Iranians go to polls with little hopes for change
ISTANBUL- Hürriyet Daily News
Iranian top nuclear negotiator and presidential candidate Saeed Jalili (L) embraces Rahim Ahmadi Roshan, the father of a slain Iranian scientist. AP photoWith a low expectation of change, Iranians go to polls today to vote for the country’s new president after Mahmoud Ahmadinejad as a second round of voting is expected.
A big change is not expected in Iran as the profiles of the six racing candidates, all loyal to the Supreme leader Ayatollah Ali Khamanei, do not reflect a political diversity following the barring of the former President Akbar Hashemi Rafsanjani and Ahmadinejad’s ally Esfandiar Rahim Meshai from running in the elections.
“The election in Iran finished on May 20 when Meshai and Rafsanjani were barred from the election race. Rafsanjani was a candidate who could resist and criticize the supreme leader,” Mehmet Şahin, an academic in Gazi University and consultant for the Middle East Strategical Research Center (ORSAM) told the Hürriyet Daily News in a phone interview.
The short amount of time left to candidates for campaigning and Khamanei’s power and influence on other institutions, including the president, are seen as other defects of the elections.
Voters have to choose between a slew of conservatives and Hasan Rowhani, a moderate, who is backed by reformists. According to an opinion poll published by Mehr news agency, Tehran Mayor Mohammad Baqer Qalibaf is leading the race with 17.8 percent support from 10,000 voters surveyed, ahead of Rowhani, with 14.6 percent. Rowhani has received endorsements from two ex-presidents, Mohammad Khatami and Rafsanjani, after the withdrawal from the race of the sole reformist, Mohammad Reza Aref. Saeed Jalili, a prominent conservative who is currently Iran’s top nuclear negotiator, followed with 9.8 percent.
Reformist mobilization behind Rowhani
Conservative Ali Akbar Velayati, Mohsen Rezaee and moderate Mohammed Gharazi are the other three candidates whose chances are seen as lower. The Iranian people will also vote for the city and village councils.
The new president is mostly expected to improve the economy which has been in a bad condition for more than a year and this is mainly attached to lifting sanctions applied by the West against Iran due to the country’s nuclear enrichment policies.
“None of the initial eight candidates could talk of dealing with the West [in order to lift sanctions applied against Iran]. Some of them talked of the reorganization of politics and a better management of economy but the commitments are empty. A big change can only come when a decision comes from the top,” Ali Alizadeh, an Iranian political analyst currently based in London, told the Daily News referring to the supreme leader who has final say on all state matters.
“Despite all the difficulties and limits, it seems like there is kind of snowballing effect, a mobilization behind Mr. Rowhani. If he gets a majority of the votes and the state doesn’t cheat the election, if Rowhani becomes president with a movement behind him, maybe he can bring limited changes or might affect nuclear negotiations on a limited level,” Alizadeh stressed, adding that this would be a miracle.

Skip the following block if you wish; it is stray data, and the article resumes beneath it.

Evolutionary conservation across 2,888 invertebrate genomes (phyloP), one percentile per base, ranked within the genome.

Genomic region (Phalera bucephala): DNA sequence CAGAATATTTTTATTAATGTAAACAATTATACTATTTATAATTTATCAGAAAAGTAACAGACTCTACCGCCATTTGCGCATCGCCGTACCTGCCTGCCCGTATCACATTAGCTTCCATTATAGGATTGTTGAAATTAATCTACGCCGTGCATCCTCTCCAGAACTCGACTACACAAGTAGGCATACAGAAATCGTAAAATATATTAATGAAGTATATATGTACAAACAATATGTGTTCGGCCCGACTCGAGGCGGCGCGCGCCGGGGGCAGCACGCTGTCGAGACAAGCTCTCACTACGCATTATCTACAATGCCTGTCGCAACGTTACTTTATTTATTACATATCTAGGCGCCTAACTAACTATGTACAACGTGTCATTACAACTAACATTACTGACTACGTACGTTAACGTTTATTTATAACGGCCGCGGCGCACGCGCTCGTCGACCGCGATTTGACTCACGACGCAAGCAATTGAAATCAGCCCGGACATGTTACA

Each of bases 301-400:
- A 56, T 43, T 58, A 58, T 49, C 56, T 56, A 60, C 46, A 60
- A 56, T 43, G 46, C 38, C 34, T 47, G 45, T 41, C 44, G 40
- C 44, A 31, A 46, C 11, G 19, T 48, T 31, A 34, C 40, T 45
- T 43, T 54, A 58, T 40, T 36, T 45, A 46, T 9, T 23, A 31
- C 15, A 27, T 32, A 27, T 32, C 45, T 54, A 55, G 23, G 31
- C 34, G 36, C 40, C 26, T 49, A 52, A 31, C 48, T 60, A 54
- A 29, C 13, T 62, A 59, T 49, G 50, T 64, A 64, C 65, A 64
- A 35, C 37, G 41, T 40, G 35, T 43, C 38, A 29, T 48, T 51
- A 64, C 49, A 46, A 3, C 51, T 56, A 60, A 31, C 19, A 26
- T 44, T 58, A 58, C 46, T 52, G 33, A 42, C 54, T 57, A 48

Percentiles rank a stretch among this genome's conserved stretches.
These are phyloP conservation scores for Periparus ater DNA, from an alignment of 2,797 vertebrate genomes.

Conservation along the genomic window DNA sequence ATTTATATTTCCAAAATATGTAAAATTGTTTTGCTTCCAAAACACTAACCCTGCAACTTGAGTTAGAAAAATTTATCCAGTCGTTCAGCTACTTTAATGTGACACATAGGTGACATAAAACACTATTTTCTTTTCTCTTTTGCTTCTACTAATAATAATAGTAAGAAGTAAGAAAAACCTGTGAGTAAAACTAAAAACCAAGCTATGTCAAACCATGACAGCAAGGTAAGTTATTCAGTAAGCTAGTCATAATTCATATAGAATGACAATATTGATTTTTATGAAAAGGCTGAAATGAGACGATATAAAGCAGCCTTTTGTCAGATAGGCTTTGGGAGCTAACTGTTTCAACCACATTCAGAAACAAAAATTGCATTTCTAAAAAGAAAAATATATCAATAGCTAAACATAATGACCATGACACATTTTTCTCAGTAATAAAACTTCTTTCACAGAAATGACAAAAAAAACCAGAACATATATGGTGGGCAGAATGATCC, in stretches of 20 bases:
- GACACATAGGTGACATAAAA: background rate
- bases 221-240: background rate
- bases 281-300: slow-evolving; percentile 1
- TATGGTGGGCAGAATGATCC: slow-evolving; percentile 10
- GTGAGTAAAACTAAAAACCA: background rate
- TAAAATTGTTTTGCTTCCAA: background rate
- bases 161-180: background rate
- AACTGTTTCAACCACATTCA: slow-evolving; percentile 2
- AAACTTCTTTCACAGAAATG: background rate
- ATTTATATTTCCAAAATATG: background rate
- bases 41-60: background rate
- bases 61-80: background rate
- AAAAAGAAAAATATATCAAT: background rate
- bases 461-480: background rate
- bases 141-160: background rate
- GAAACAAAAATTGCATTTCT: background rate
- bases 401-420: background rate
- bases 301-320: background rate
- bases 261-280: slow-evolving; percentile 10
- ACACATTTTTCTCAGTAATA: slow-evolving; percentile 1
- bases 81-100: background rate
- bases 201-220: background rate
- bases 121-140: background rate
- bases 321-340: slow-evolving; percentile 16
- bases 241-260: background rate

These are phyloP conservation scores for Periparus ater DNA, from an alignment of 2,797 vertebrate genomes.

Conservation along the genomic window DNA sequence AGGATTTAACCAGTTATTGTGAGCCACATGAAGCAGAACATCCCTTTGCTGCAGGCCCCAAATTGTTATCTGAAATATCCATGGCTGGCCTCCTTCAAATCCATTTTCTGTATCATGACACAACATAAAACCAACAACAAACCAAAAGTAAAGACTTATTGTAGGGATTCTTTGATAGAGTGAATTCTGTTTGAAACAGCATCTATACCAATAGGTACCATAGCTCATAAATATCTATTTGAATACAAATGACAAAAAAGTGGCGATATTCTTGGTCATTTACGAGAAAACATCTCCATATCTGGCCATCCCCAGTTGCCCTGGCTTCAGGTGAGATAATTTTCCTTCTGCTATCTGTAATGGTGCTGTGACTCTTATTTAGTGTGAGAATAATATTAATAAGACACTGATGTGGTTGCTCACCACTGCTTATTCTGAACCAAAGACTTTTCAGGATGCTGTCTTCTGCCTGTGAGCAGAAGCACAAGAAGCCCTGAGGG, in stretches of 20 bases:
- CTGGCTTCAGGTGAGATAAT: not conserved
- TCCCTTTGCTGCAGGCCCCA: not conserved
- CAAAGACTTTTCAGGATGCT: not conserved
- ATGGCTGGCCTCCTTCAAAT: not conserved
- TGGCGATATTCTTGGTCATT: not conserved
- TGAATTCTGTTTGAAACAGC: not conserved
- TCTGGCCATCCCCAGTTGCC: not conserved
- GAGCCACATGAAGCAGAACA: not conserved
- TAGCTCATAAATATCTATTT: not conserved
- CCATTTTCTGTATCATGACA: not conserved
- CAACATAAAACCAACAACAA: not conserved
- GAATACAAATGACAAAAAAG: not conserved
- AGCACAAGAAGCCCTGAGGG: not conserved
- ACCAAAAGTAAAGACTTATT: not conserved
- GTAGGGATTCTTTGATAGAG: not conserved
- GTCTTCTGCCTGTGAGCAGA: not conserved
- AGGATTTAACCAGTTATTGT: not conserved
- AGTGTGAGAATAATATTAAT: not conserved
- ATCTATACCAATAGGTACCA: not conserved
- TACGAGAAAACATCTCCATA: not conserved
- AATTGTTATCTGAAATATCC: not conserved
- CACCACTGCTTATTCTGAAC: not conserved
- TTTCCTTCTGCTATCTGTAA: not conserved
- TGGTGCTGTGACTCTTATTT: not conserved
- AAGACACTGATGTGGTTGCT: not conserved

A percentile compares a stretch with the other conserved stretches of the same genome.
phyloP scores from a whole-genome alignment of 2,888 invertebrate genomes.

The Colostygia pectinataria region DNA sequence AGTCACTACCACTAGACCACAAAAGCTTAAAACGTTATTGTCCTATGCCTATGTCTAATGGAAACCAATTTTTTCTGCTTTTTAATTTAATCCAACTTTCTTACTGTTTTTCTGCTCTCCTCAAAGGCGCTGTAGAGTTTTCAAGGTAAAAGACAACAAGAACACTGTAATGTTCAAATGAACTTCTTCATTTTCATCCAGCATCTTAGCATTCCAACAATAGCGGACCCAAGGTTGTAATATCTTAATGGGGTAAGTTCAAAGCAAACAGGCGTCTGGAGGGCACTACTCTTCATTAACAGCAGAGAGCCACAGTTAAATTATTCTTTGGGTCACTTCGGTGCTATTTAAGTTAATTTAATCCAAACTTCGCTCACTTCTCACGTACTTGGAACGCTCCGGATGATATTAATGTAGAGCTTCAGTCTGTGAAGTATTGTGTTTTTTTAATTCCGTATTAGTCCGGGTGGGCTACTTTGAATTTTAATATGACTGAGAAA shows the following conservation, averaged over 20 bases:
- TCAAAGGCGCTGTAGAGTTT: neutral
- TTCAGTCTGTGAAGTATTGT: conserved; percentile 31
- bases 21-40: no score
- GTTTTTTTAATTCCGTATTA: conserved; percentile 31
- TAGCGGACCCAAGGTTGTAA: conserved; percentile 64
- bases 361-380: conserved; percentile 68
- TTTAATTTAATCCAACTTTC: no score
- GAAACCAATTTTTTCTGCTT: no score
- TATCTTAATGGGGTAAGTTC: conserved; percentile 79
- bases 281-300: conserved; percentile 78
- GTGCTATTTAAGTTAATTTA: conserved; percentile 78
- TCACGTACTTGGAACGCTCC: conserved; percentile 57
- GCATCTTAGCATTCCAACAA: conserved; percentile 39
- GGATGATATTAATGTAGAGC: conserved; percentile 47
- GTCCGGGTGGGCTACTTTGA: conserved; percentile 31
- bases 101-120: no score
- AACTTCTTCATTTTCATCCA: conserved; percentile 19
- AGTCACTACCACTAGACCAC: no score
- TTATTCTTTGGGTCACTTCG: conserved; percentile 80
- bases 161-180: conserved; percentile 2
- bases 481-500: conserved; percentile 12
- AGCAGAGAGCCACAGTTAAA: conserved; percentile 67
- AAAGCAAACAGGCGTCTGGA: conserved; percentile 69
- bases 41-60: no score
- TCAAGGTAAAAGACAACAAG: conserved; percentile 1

Saeed Shariati, a member of the Islamist Iranian Participation Front, a political party in Iran, also said Rowhani’s election would bring little change. “Mr. Rowhani is not a reformist. He is a close person to the Supreme Leader. Mr. Khamanei helps and supports the president. I hope Mr. Rowhani will make some change by getting Khamanei’s support and those changes will be a minimum of what reformists demand in the country.”
Şahin echoed Shariati’s claim. “The new president will be stuck between the regime and the people’s demands. Iranians demand an improvement in the economy and a country at peace with the region and the world as the regime seeks its continuity.” Şahin believes that if Rowhani is able to stand against Khamanei, something might change but if not all would end up the same. “The winner of the election will be the regime; the loser will be the Iranian people and women.”
Google detects Iran phishing attacks
MOUNTAIN VIEW – The Associated Press
Google said June 12 it has discovered and stopped a series of attempts to hack the accounts of tens of thousands of Iranian users in an effort the company believes is an attempt to influence the election.
“For almost three weeks, we have detected and disrupted multiple email-based phishing campaigns,” Eric Grosse, the vice president for security engineering, wrote in a post on Google’s blog.
The phishing campaigns are originating in Iran, targeting users there and representing a big surge in the region’s hacking activity. They are apparently tied to Iran’s presidential election on June 14, Grosse said. “The timing and targeting of the campaigns suggest that the attacks are politically motivated,” he said, avoiding to give further details.